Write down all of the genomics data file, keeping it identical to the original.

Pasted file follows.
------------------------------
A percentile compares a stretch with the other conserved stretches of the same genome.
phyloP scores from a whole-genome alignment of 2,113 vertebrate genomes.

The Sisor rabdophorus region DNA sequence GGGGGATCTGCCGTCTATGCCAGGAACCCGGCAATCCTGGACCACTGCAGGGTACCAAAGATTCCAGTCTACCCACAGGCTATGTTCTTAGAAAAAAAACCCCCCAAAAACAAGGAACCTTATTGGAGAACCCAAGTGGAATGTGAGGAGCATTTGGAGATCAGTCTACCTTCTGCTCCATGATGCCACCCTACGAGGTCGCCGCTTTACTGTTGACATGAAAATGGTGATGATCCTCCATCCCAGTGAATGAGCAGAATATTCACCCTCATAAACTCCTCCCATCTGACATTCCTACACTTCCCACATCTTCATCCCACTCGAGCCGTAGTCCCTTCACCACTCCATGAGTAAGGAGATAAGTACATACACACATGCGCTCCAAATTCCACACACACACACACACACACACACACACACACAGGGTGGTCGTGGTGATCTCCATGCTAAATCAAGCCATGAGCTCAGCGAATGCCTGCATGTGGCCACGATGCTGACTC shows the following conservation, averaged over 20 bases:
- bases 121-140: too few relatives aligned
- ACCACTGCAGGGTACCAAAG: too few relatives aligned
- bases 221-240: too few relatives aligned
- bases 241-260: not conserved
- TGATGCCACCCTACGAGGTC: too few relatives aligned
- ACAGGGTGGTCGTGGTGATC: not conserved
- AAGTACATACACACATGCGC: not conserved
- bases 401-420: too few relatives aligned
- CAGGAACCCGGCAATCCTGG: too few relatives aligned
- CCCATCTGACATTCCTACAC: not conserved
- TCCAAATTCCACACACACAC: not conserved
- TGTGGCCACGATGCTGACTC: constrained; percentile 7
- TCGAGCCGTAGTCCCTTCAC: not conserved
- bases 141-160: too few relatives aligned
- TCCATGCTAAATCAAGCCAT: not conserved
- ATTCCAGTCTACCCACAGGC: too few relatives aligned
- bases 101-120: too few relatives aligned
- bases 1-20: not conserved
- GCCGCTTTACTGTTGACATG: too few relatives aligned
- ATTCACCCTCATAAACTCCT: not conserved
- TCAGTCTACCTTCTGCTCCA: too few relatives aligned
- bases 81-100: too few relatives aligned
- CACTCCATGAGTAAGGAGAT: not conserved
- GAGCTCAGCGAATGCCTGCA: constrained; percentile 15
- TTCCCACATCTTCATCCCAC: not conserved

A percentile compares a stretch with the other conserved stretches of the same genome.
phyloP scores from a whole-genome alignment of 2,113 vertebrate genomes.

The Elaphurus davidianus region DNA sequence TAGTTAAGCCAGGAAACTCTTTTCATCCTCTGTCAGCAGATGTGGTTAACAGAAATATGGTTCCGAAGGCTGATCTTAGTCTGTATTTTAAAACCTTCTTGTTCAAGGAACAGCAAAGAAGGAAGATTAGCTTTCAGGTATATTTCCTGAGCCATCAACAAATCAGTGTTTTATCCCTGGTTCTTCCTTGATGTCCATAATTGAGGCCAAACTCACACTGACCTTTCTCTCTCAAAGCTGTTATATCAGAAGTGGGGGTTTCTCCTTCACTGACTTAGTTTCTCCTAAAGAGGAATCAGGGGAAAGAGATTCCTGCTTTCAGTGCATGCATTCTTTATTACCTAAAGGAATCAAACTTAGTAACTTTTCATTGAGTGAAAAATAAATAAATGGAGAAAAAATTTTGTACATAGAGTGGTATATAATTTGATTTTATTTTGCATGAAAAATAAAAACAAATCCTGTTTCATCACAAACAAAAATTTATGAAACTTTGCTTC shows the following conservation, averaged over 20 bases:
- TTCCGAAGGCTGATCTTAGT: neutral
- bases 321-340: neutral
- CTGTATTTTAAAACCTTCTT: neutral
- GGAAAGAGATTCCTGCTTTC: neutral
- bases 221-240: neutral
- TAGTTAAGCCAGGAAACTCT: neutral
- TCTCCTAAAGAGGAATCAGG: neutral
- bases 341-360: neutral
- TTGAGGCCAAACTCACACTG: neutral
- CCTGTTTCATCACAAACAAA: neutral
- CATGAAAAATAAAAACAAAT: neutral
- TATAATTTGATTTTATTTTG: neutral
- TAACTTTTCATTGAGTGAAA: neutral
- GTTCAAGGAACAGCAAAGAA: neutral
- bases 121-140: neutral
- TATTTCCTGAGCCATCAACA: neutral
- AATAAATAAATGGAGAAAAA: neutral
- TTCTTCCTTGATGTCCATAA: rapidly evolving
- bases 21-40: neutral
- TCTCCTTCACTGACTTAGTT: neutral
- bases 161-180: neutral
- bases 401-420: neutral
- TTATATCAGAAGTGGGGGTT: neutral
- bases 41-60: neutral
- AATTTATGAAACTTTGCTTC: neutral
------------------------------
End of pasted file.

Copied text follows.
A percentile compares a stretch with the other conserved stretches of the same genome.
phyloP scores from a whole-genome alignment of 2,113 vertebrate genomes.

The Sisor rabdophorus region DNA sequence GGGGGATCTGCCGTCTATGCCAGGAACCCGGCAATCCTGGACCACTGCAGGGTACCAAAGATTCCAGTCTACCCACAGGCTATGTTCTTAGAAAAAAAACCCCCCAAAAACAAGGAACCTTATTGGAGAACCCAAGTGGAATGTGAGGAGCATTTGGAGATCAGTCTACCTTCTGCTCCATGATGCCACCCTACGAGGTCGCCGCTTTACTGTTGACATGAAAATGGTGATGATCCTCCATCCCAGTGAATGAGCAGAATATTCACCCTCATAAACTCCTCCCATCTGACATTCCTACACTTCCCACATCTTCATCCCACTCGAGCCGTAGTCCCTTCACCACTCCATGAGTAAGGAGATAAGTACATACACACATGCGCTCCAAATTCCACACACACACACACACACACACACACACACACAGGGTGGTCGTGGTGATCTCCATGCTAAATCAAGCCATGAGCTCAGCGAATGCCTGCATGTGGCCACGATGCTGACTC shows the following conservation, averaged over 20 bases:
- bases 121-140: too few relatives aligned
- ACCACTGCAGGGTACCAAAG: too few relatives aligned
- bases 221-240: too few relatives aligned
- bases 241-260: not conserved
- TGATGCCACCCTACGAGGTC: too few relatives aligned
- ACAGGGTGGTCGTGGTGATC: not conserved
- AAGTACATACACACATGCGC: not conserved
- bases 401-420: too few relatives aligned
- CAGGAACCCGGCAATCCTGG: too few relatives aligned
- CCCATCTGACATTCCTACAC: not conserved
- TCCAAATTCCACACACACAC: not conserved
- TGTGGCCACGATGCTGACTC: constrained; percentile 7
- TCGAGCCGTAGTCCCTTCAC: not conserved
- bases 141-160: too few relatives aligned
- TCCATGCTAAATCAAGCCAT: not conserved
- ATTCCAGTCTACCCACAGGC: too few relatives aligned
- bases 101-120: too few relatives aligned
- bases 1-20: not conserved
- GCCGCTTTACTGTTGACATG: too few relatives aligned
- ATTCACCCTCATAAACTCCT: not conserved
- TCAGTCTACCTTCTGCTCCA: too few relatives aligned
- bases 81-100: too few relatives aligned
- CACTCCATGAGTAAGGAGAT: not conserved
- GAGCTCAGCGAATGCCTGCA: constrained; percentile 15
- TTCCCACATCTTCATCCCAC: not conserved

A percentile compares a stretch with the other conserved stretches of the same genome.
phyloP scores from a whole-genome alignment of 2,113 vertebrate genomes.

The Elaphurus davidianus region DNA sequence TAGTTAAGCCAGGAAACTCTTTTCATCCTCTGTCAGCAGATGTGGTTAACAGAAATATGGTTCCGAAGGCTGATCTTAGTCTGTATTTTAAAACCTTCTTGTTCAAGGAACAGCAAAGAAGGAAGATTAGCTTTCAGGTATATTTCCTGAGCCATCAACAAATCAGTGTTTTATCCCTGGTTCTTCCTTGATGTCCATAATTGAGGCCAAACTCACACTGACCTTTCTCTCTCAAAGCTGTTATATCAGAAGTGGGGGTTTCTCCTTCACTGACTTAGTTTCTCCTAAAGAGGAATCAGGGGAAAGAGATTCCTGCTTTCAGTGCATGCATTCTTTATTACCTAAAGGAATCAAACTTAGTAACTTTTCATTGAGTGAAAAATAAATAAATGGAGAAAAAATTTTGTACATAGAGTGGTATATAATTTGATTTTATTTTGCATGAAAAATAAAAACAAATCCTGTTTCATCACAAACAAAAATTTATGAAACTTTGCTTC shows the following conservation, averaged over 20 bases:
- TTCCGAAGGCTGATCTTAGT: neutral
- bases 321-340: neutral
- CTGTATTTTAAAACCTTCTT: neutral
- GGAAAGAGATTCCTGCTTTC: neutral
- bases 221-240: neutral
- TAGTTAAGCCAGGAAACTCT: neutral
- TCTCCTAAAGAGGAATCAGG: neutral
- bases 341-360: neutral
- TTGAGGCCAAACTCACACTG: neutral
- CCTGTTTCATCACAAACAAA: neutral
- CATGAAAAATAAAAACAAAT: neutral
- TATAATTTGATTTTATTTTG: neutral
- TAACTTTTCATTGAGTGAAA: neutral
- GTTCAAGGAACAGCAAAGAA: neutral
- bases 121-140: neutral
- TATTTCCTGAGCCATCAACA: neutral
- AATAAATAAATGGAGAAAAA: neutral
- TTCTTCCTTGATGTCCATAA: rapidly evolving
- bases 21-40: neutral
- TCTCCTTCACTGACTTAGTT: neutral
- bases 161-180: neutral
- bases 401-420: neutral
- TTATATCAGAAGTGGGGGTT: neutral
- bases 41-60: neutral
- AATTTATGAAACTTTGCTTC: neutral